The key to winning the convergence battle will be marrying a competent Laptop/Desktop ecosystem with a competent Mobile ecosystem and bridging the gap between them with a system adaptable to many categories of computing devices on many different hardware profiles. Google and Apple have both, but only Google is marrying them. Microsoft has the Laptop/Desktop category and higher end hardware profiles down, but failed abysmally in mobile at all stages and cannot seem to get their ecosystem whittled down for more lightweight hardware profiles.
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This is so amazing! And beautiful.
Do you like blowing bubbles? So does our Milky Way galaxy—although these bubbles might be a little bigger than what you’re used to. Two bubbles, each 25,000 light-years tall, are extending above and below the disk of the galaxy like the two halves of an hourglass. Discover possible explanations for these bubbles: https://nasa.tumblr.com/post/179690202529/blowing-bubbles-in-the-gamma-ray-sky
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Vampirina Cake - Take 2

Hopefully this one is not so pixelated.
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Vampirina Cake

Last night we celebrated my daughter's birthday, and I made this cake. Her bat wings were a little floppy, but came it good overall.
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The End of an Era

While it's sad to see +Google+ get sunsetted, I can understand why. Over the past several years, I haven't had the time to invest in the platform, or any platform, really. It is because of this, that the service is being shut down. If there was higher engagement, they would proceed in fixing the issue. Unfortunately, that's not the case.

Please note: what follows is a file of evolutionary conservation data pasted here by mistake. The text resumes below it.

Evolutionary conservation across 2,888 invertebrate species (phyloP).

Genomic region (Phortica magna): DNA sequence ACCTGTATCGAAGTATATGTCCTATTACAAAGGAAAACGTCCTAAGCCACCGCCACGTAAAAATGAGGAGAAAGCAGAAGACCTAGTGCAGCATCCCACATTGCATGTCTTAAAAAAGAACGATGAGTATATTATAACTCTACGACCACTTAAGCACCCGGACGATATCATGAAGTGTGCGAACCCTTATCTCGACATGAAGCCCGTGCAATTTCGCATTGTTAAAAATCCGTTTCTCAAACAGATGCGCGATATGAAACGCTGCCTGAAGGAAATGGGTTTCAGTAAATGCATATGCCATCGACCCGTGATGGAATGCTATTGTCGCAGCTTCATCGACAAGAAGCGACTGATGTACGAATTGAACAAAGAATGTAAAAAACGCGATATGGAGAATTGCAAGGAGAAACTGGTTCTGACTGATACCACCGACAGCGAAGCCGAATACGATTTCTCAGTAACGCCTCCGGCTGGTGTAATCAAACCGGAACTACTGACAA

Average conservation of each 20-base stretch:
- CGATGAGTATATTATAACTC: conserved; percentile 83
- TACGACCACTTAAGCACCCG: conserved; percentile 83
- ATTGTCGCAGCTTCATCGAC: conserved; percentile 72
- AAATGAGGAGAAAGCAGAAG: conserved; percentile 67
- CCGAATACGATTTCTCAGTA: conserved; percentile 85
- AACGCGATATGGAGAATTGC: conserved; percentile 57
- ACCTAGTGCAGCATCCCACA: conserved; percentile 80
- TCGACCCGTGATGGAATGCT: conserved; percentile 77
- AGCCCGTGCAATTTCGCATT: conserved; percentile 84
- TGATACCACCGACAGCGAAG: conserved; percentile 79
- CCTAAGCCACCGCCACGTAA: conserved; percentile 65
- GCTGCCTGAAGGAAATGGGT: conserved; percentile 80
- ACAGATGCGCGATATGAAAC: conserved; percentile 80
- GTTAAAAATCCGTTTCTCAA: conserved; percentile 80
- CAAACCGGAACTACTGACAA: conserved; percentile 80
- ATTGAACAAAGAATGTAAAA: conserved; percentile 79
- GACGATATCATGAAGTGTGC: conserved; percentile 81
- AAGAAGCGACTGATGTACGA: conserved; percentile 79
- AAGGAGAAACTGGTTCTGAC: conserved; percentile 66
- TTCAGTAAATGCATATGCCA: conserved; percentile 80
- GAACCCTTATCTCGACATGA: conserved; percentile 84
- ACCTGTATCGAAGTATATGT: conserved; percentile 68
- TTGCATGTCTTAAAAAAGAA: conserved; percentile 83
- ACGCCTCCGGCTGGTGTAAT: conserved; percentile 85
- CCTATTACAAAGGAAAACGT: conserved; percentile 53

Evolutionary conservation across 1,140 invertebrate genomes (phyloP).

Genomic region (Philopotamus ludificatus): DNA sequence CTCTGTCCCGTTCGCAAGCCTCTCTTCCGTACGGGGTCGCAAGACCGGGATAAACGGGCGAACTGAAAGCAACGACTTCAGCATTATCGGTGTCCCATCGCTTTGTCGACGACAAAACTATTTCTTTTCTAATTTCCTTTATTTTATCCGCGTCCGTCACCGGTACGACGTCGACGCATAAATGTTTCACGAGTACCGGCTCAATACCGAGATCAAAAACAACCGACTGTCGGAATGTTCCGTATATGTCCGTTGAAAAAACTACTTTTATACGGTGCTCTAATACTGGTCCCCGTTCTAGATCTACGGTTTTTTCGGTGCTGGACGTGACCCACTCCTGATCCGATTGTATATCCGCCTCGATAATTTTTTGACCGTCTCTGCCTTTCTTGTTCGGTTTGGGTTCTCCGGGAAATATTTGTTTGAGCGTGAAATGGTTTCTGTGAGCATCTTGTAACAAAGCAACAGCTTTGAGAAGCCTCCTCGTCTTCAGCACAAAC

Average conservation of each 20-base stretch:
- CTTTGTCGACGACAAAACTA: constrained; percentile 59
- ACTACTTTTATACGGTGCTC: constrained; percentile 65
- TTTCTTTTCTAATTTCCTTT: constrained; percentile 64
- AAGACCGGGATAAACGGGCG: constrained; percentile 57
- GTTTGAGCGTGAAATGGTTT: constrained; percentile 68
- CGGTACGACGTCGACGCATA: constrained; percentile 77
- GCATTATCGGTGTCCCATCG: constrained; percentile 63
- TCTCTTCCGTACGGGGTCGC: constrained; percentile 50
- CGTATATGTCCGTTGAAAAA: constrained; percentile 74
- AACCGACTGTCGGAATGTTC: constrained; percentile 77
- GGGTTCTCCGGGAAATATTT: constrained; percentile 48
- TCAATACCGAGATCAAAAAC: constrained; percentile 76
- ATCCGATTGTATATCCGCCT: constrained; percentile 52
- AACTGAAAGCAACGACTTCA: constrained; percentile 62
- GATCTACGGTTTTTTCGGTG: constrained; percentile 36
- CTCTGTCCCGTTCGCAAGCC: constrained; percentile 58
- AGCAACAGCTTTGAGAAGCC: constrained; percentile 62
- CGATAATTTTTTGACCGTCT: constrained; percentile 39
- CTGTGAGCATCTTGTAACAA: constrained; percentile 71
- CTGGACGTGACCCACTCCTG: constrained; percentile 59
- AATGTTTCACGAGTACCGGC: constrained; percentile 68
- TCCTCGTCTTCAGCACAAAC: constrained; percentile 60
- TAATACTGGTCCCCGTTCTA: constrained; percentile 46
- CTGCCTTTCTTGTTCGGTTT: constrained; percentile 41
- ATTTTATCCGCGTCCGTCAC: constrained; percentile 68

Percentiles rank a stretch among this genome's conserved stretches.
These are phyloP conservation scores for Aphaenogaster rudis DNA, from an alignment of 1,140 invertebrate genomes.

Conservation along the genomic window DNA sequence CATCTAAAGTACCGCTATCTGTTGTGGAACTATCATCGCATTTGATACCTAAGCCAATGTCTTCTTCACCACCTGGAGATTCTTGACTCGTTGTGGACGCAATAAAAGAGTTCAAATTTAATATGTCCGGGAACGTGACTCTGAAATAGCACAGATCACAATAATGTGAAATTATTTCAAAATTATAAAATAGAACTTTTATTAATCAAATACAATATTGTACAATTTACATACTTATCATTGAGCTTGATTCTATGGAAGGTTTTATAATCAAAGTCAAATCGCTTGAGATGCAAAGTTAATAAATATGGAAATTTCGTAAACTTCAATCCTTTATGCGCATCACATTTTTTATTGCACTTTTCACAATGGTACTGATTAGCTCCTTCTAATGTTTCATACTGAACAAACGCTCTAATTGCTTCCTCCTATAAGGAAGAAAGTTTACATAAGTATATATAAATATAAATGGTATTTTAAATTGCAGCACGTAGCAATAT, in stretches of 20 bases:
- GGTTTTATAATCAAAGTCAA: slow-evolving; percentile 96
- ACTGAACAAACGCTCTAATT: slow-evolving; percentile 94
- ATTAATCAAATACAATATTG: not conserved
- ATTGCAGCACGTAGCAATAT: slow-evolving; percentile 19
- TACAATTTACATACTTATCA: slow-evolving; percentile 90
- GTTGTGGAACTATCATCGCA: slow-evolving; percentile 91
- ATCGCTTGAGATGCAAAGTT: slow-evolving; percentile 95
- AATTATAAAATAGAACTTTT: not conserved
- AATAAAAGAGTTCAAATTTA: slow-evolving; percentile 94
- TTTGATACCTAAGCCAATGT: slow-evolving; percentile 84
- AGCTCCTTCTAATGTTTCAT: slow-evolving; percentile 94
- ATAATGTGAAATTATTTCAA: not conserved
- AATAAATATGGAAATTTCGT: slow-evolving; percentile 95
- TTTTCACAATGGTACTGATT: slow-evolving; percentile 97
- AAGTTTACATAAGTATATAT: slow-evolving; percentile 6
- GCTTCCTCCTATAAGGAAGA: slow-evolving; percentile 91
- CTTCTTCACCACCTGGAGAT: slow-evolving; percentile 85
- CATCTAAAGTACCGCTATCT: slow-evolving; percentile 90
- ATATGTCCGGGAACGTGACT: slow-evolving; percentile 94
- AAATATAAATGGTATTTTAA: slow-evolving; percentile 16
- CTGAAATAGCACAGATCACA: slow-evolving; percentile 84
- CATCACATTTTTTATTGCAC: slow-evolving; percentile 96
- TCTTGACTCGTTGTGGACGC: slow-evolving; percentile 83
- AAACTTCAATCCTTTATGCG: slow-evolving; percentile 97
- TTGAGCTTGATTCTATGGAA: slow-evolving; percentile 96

I'll still be checking regularly, but know that it will just get worse and worse over the next 10 months, until August 2019.

It's been great. I've met many amazing and smart people here, and heard many stories, both good and bad.

Peace out, Google+! I hardly knew used posted to ye.
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Chrome OS Dev Issue

+François Beaufort - Have you seen this issue in the latest Chrome OS Dev Channel? This happens on +Inbox by Gmail and +Google Photos. When I scroll, that black section shows what was last scrolled. It almost reminds me of back in the day when a Windows app would hang, and if you dragged a window across it, it would repeat.

I think this may/may not be due to PWAs. I know Google Photos is a PWA, but not sure about Inbox.

Any thoughts?

cc: +Kevin Tofel, +Keith I Myers

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Mister Rogers Google Doodle

This is a great shout out to Mister Rogers, and all that he had done to further child development.

#GoogleDoodle
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Restore Coastline in the Peconic Estuary

This one is close to home. It's about 20 miles from my house. I remember canoeing down the Peconic when I was a Scout.

Let's do this together. Give $1 and I will match it for 'Restore Coastline in Peconic Estuary'.

https://onetoday.google.com/m/3gnum0k7